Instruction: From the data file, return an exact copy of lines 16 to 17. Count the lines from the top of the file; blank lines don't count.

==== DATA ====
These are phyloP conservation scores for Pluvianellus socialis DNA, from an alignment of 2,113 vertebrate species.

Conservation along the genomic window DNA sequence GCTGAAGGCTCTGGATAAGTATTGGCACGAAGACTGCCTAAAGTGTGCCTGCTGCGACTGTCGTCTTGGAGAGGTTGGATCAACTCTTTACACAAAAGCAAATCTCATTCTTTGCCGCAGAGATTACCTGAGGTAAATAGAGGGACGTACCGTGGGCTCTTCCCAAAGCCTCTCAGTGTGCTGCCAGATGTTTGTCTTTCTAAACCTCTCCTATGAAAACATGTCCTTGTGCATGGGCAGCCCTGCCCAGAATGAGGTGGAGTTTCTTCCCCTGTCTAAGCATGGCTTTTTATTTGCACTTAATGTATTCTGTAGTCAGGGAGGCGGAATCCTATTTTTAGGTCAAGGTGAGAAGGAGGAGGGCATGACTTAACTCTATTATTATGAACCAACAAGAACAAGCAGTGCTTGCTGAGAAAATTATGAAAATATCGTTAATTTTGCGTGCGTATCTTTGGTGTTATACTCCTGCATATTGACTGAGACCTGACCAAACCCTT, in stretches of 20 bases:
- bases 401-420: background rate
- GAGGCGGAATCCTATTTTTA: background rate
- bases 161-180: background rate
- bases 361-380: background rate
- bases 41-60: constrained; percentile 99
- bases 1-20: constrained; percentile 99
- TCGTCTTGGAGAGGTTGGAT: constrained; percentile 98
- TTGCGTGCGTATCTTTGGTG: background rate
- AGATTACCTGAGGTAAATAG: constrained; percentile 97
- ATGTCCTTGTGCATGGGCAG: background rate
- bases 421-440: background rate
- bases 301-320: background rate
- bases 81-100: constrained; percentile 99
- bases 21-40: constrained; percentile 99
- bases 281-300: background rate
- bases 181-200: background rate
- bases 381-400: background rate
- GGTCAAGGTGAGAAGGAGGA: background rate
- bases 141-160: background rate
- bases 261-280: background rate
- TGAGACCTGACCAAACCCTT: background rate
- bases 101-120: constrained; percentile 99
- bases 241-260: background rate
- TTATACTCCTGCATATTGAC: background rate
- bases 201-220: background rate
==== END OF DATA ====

- bases 21-40: constrained; percentile 99
- bases 281-300: background rate